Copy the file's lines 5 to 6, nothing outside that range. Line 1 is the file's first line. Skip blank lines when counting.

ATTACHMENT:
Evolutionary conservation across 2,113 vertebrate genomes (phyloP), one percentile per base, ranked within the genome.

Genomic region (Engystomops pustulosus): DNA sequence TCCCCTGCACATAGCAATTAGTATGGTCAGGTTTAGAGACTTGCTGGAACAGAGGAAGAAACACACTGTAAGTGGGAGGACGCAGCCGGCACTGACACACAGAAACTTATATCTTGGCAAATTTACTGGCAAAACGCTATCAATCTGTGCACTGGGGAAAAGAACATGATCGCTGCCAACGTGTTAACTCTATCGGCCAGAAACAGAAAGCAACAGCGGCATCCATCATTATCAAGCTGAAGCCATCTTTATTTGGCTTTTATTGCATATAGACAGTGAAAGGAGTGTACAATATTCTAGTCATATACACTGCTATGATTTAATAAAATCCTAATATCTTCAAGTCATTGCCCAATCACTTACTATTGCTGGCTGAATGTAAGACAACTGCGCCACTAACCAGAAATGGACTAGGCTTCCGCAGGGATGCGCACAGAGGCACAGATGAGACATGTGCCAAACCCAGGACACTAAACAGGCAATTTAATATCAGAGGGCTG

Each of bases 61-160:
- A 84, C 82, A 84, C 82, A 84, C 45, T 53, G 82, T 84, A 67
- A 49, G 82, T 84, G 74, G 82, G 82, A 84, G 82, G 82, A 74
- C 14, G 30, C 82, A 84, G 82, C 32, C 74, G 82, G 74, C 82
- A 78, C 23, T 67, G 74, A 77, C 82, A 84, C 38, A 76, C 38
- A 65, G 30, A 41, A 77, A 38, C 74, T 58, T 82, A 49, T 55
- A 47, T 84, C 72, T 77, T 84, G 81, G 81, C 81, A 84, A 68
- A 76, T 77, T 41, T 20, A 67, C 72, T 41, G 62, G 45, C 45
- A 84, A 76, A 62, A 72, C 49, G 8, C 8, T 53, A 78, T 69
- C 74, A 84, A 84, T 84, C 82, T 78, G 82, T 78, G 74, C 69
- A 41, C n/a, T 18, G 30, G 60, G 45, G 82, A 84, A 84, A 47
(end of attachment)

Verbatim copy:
- A 49, G 82, T 84, G 74, G 82, G 82, A 84, G 82, G 82, A 74
- C 14, G 30, C 82, A 84, G 82, C 32, C 74, G 82, G 74, C 82